Cameroon has a bijural legal system inspired from the English Common Law system and the Continental Civil Law system. This means that there are two legal systems functioning side by side, although parliament has made some efforts to harmonise several areas of law, including both substantive and procedural aspects. In one part of the country, you have one system of procedural law which applies and another in the other part of the country. However, the court system is uniform with courts of original jurisdiction (courts of first instance, high courts, administrative courts, military courts, audit courts, special criminal court) and courts of appeal, a supreme court, the OHADA Common Court of Justice & Arbitration (CCJA) which sits in as a supreme court to review business matters from courts of appeal in OHADA member states. Other courts include the CEMAC regional Common Court of Justice which interprets CEMAC regional regulations, the African Intellectual Property Organisation’s (AIPO) IP dispute resolution system (administrative commissions for opposition actions, claim of ownership actions, restoration actions and then the High Commission of Appeal or HCA which is the highest adjudicating body in matters of IP within the 17 AIPO member states). Cameroon is equally a member of the International Criminal Court (ICC) and the International Court of Justice (ICJ), the African Court on Human & Peoples’ Rights (AfCHPR) which complements the African Commission on Human & Peoples’ Rights of the African Commission, and the UN bodies responsible for the adjudication of disputes relating to international human rights under various treaties.
Our lawyers assist and represent clients before all of these courts as well as before courts within the member states of the Antananarivo General Convention for Judicial Cooperation of September 12, 1961, namely, Central African Republic, Republic of Congo, Cote d’Ivoire, Benin, Gabon, Burkina Faso, Madagascar, Mauritania, Niger, Senegal, and Tchad. Cameroon is also a signatory of a judicial cooperation treaty of February 21, 1974 with the French Republic which permits Cameroonian lawyers to assist and represent litigants before French courts and vice versa.
Alternative Dispute Resolution
Alternative dispute resolution is on the rise in Cameroon. The main framework is provided by the OHADA Treaty which provides for a mechanism of institutional international commercial & investment arbitration under the auspices of the CCJA which doubles as a judicial body as well as an arbitral body. There are two uniform acts on arbitration (2017) and mediation (2017) under the OHADA Treaty as well. There are other institutions which may intervene in arbitration matters arising from Cameroon such as, the dispute settlement mechanism provided by the Protocol on the Rules & Procedures on the Settlement of Disputes of the Agreement establishing the African Continental Free Trade Area (AfCFTA) on trade disputes between AU member states, the dispute settlement mechanism of the World Trade Organisation (WTO), the dispute settlement mechanism (negotiation, conciliation and arbitration) instituted by the Seoul Convention of 1985 establishing the Multilateral Investment Guarantee Agreement (MIGA), the International Center for Settlement of Investment Disputes (ICSID), and the investment dispute settlement mechanism of the Court of Arbitration of the International Chamber of Commerce (ICC).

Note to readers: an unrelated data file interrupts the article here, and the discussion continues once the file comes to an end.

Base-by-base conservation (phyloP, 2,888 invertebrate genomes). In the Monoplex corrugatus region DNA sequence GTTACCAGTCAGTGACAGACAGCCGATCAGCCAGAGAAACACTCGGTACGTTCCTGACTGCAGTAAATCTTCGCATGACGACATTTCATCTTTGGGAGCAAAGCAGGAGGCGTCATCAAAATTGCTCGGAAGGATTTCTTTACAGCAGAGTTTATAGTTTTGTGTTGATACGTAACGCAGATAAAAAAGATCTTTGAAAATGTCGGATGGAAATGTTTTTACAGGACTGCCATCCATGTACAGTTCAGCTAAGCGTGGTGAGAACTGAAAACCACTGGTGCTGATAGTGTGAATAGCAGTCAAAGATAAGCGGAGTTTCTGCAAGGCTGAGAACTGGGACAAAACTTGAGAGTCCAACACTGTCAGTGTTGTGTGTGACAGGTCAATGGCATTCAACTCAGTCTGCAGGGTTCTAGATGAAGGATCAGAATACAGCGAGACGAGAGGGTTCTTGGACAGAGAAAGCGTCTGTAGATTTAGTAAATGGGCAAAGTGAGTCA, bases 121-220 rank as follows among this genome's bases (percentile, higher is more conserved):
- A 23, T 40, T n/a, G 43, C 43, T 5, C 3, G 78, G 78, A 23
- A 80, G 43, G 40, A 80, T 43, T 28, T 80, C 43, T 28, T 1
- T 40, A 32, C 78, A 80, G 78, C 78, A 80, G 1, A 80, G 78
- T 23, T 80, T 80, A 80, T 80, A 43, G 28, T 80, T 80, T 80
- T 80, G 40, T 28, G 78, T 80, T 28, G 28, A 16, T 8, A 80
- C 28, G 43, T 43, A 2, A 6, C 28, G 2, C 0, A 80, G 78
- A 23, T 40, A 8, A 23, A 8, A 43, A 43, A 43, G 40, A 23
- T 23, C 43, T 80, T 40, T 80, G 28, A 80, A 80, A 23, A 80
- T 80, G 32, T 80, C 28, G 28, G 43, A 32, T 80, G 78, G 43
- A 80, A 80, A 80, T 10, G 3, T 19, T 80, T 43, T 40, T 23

There are of course a number of domestic dispute resolution bodies such as the GICAM Arbitration Centre (GICAM-AC), the Arbitration Centre of the Cameroon Chamber of Commerce & Industry and the Cameroon Bar Association’s Arbitration mechanism. Cameroon has equally ratified the New York Convention on the Recognition & Enforcement of Foreign Arbitral Awards. Most businesses and business men who opt for arbitration or mediation, opt for ad hoc proceedings, appointing aforehand the individuals in charge of adjudicating disputes or leaving the responsibility of appointing ad hoc arbitrators with competent courts.
Dayspring Law Firm helps litigants to determine the dispute resolution process that best suits their needs, provides clause and agreement drafting guidance and preparation for commercial, investment and international alternative dispute procedures. We assist to kick-start dispute resolution procedures, provide advocacy services, advise on type and seat of arbitration, the formation of arbitral courts, the arbitral procedure itself, enforcement of arbitral awards, etc. We also act as arbitration, mediation, and conciliation lawyers in ad hoc and institutional arbitration, as well as ad hoc arbitrators, mediators, and conciliators in disputes involving states, corporations, and other investors in industries such as finance, energy, infrastructure, mining, commodities, transport, intellectual property, etc.